Frederick, master, you
Judge our words, blessed be.

The Judgment

As our judges Rhodri chose Master Bryce de Byram of Atlantia and I choose Master Fridrikr Tomassen of AEthlemearc (though he is referred to by an Anglicization of his name in the poem). Both judges elected to render their verdicts in verse. Master Fridrikr was the first to reply:

You call on me to stand and speaking true
an answer to your pleadings give to you
And now I say, good fellows never fear
for Rhodri stands and calls forth bravest hawk
Whilst Colyne enters with lupine friend to talk
and neither makes the answer sky-blue clear
Come gentle foes, who friends at end must be
and hear this Master, for whom the words direct
are hard, who speaks in kennings using their effect
to form the verse to make the hearer see.
My love for Ealdor Crown must hold and sway
And thus I claim that Colyne takes the day.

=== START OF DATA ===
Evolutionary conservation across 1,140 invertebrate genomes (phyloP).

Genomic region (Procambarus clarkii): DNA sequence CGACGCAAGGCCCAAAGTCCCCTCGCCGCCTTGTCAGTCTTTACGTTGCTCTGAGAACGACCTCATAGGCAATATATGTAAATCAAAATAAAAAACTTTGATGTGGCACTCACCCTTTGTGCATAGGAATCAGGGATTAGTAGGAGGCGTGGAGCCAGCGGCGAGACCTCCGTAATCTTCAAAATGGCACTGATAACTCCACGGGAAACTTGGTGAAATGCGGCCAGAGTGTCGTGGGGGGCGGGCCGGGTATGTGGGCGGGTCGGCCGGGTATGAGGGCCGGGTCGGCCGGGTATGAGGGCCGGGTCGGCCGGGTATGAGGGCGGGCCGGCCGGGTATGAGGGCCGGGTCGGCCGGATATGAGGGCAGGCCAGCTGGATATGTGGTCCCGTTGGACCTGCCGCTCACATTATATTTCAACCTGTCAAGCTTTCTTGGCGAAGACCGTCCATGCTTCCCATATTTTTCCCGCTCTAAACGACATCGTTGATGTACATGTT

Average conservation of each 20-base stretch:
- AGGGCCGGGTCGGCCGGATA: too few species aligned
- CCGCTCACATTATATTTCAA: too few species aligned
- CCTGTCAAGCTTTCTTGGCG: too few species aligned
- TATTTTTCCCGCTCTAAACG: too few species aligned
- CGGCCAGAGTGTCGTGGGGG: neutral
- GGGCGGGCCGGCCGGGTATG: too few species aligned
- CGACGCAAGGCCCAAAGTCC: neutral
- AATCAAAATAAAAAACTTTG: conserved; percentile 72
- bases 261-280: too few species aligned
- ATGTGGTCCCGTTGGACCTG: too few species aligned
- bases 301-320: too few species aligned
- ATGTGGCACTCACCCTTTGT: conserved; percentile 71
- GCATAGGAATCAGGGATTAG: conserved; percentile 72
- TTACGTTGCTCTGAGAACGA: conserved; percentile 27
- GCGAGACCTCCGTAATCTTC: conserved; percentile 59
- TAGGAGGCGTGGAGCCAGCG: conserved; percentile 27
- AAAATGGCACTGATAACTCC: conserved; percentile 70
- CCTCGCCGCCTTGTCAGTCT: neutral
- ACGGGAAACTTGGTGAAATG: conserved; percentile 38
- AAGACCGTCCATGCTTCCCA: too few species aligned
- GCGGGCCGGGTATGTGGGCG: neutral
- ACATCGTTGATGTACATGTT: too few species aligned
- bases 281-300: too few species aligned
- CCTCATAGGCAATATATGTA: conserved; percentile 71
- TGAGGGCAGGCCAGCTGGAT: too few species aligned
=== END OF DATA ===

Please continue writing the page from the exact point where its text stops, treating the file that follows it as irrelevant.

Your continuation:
We still await Master Bryce’s verdict, and I will post it once it is received.

Tuesday, April 12, 2016

The Muses

By THLaird Colyne Stewart, April AS 50 (2016)

Urania is to me a mystery,
As is Terpsichore her sister fair,
Polyhymenia does not to me
Deign speak, but Clio has me in her snare.
Both Calliope and Thalia share
My love, as does Erato and her harp,
In Euterpe’s embrace I find some care,
While Melpomene’s teeth are long and sharp.

Written as a  huitain (pronounced wit-tain) which ws a 15th century 8-line strophe with 8-syllable lines (French) or 10-syllable lines (English), using three rhymes with one of these appearing four times and with the same rhyme for the fourth and fifth lines. The rhyme scheme was usually ababbcbc, and sometimes abbaacac. The huitain could be a stand alone poem, or used as a unit in longer poems. Sometimes multiple poets would each supply hutains to make a longer piece. It was most popular in the 15th – 16th centuries; in the 18th it was used for epigrams. There are those who think this French form is based on an older Spanish one[1].